WRAL Investigates

Roofing company leaves customers high and dry

Posted August 26, 2010 2:05 p.m. EDT
Updated August 26, 2010 6:11 p.m. EDT

— Dozens of customers of Atlanta-based American Shingle and Siding share the same frustration: tens of thousands of dollars spent on roofs that weren't built.

Customers said that American Shingle's sales representatives go door-to-door selling the idea of a new roof paid for by insurance.

Once American Shingle got their deposit, though, customers said it was the last they saw of the company.

Alison Myers needed a new roof because hers is about 20 years old and has storm damage.

"Every time it's windy, we get a storm, I've got to pick more shingles off the ground," Myers said.

In May, an American Shingles salesman stopped by. Myers described his pitch: Let him talk to her insurance adjuster, and if he could get the company to pay for a new roof, she agrees to have American Shingle do the job.

Myers said she agreed, but was skeptical the salesman would be able to accomplish that, because when the storm damage happened, the response from her insurer wasn't encouraging.

"I thought, 'Go for it. There's no way there going to approve it,'" she said. "I was very surprised when they came out, and they did approve it."

Once she got the insurance check, Myers paid American Shingle a nearly $3,000 deposit.

Days before her appointment in August, she received a letter saying that it would be delayed. Then a week later, another letter came, stating that the company was "forced to close its doors" due to "significant financial hardship."

"I'm thinking, 'I want my $3,000 back, so I can give that to somebody else to put a roof on,'" Myers said.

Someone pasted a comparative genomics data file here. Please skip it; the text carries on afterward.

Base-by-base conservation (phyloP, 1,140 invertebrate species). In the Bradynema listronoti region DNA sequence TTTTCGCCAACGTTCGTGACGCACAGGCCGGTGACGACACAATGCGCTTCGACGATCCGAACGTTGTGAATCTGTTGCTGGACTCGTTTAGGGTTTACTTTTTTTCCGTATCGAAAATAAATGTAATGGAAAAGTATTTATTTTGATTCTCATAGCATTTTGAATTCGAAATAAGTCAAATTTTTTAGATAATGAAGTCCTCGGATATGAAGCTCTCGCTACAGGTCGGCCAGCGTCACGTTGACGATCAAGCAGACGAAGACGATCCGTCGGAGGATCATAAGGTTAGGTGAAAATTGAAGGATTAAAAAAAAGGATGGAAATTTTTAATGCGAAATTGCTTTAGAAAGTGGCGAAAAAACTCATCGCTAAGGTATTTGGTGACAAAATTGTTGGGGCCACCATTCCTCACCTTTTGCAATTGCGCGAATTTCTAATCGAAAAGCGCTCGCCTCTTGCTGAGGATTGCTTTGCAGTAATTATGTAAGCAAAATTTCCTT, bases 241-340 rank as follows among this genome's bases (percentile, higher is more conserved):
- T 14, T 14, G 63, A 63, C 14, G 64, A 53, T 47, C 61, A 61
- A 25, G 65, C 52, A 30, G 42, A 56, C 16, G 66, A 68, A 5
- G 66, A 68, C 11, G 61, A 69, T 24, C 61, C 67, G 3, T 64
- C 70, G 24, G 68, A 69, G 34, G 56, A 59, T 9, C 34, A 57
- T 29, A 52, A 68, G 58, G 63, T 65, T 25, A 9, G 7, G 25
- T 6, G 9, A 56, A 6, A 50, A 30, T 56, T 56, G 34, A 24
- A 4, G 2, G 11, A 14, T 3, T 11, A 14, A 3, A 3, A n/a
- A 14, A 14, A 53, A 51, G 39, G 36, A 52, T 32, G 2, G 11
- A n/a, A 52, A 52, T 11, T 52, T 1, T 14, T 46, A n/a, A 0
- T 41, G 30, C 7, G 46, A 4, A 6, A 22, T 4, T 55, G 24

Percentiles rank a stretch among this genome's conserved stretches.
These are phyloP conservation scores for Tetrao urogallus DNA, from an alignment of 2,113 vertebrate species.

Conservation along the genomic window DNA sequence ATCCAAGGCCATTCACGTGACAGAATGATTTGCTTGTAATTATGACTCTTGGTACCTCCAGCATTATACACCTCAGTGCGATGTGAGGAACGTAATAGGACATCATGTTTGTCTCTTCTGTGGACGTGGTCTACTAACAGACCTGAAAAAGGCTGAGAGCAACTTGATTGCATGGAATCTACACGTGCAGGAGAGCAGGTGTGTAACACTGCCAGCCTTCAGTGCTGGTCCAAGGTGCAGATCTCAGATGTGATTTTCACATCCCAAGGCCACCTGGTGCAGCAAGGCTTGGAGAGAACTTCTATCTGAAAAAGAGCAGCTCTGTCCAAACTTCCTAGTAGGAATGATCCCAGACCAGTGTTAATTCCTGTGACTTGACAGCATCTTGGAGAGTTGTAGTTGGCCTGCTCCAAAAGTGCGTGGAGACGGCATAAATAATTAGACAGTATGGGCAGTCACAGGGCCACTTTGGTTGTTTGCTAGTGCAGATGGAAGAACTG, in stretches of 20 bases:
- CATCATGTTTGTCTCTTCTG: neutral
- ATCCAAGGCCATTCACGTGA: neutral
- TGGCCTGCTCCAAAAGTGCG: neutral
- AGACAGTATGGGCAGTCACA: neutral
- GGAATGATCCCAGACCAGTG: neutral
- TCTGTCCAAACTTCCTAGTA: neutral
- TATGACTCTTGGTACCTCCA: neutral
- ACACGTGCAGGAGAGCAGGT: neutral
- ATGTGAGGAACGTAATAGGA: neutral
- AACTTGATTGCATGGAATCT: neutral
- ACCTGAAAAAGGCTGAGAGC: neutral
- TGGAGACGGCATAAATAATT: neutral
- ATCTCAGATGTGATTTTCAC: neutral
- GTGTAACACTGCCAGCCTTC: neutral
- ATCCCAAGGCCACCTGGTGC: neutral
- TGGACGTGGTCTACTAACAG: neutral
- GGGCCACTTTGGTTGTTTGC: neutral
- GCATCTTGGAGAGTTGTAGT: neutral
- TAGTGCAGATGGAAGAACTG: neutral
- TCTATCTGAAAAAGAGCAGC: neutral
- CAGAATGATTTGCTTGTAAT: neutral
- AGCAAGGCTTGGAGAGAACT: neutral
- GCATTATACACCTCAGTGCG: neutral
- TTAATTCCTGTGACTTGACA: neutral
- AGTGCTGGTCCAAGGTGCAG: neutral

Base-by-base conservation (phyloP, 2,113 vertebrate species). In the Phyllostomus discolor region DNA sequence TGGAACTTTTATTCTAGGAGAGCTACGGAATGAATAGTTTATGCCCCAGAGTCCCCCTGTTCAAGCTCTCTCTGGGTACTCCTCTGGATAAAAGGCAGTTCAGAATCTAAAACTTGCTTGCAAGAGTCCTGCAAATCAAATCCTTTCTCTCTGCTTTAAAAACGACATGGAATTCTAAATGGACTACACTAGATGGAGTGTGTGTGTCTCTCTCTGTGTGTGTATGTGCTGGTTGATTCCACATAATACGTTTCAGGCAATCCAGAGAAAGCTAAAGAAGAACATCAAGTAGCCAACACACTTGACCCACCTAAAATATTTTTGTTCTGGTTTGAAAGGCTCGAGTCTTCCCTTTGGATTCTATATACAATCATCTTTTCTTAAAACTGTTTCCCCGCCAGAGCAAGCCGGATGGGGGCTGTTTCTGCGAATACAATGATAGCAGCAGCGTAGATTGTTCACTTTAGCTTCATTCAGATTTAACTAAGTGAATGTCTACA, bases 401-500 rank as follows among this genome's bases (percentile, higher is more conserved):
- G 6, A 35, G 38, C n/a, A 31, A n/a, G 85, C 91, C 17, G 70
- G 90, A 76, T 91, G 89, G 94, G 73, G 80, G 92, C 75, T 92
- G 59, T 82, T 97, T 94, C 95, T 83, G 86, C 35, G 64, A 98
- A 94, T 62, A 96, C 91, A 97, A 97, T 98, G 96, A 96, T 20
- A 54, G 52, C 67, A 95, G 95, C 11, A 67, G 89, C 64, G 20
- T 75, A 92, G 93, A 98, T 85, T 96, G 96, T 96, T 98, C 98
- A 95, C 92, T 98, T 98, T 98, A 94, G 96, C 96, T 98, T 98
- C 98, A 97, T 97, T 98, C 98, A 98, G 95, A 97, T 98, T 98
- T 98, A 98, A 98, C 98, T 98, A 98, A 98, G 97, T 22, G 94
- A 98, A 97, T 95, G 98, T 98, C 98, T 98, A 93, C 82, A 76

Her neighbor, Kim Hemphill, paid a $400 deposit to American Shingle a few weeks ago and said she hasn't heard from the company since.

"I've e-mailed. I've left messages. I've called all three numbers on (a) brochure," Hemphill said. "I've called the gentleman that initially met with us, and I never heard back from anyone."

Myers and Hemphill are among about a dozen people who complained to WRAL's Five on Your Side. Combined, the customers claim to have given the company more than $23,000 from their insurance companies and have nothing to show for it.

The North Carolina Attorney General's Office and authorities in several other states are investigating the company, which does business in 10 states.

Altogether, at least 500 complaints against American Shingle have been filed with the Better Business Bureau. Some complainants said that they checked the BBB, searched the Web and didn't see any complaints.

Officials with the North Carolina Department of Insurance said that American Shingle's practice of negotiating with the insurance companies on behalf of customers is against the law. The DOI twice ordered the company to stop.

WRAL News was unable to track down Raleigh manager Brad Hughes or American Shingle CEO Carlton Dunko. The company's Raleigh office is closed and empty.

All Myers has to show for her $3,000 is an American Shingle yard sign. She and other customers said they know it's not likely they'll see any money back.

"(I'm) completely angry about the whole thing," Myers said. "They want to reimburse their employees first and their contractors. And then people like me come in third.

"I say, 'No. Give me my money back.'"

Keep in mind that when a business swoops in like this one, it takes some time before people notice problems and complain. It's important to be skeptical about anyone who shows up at your door. Never pay large sums of money up front.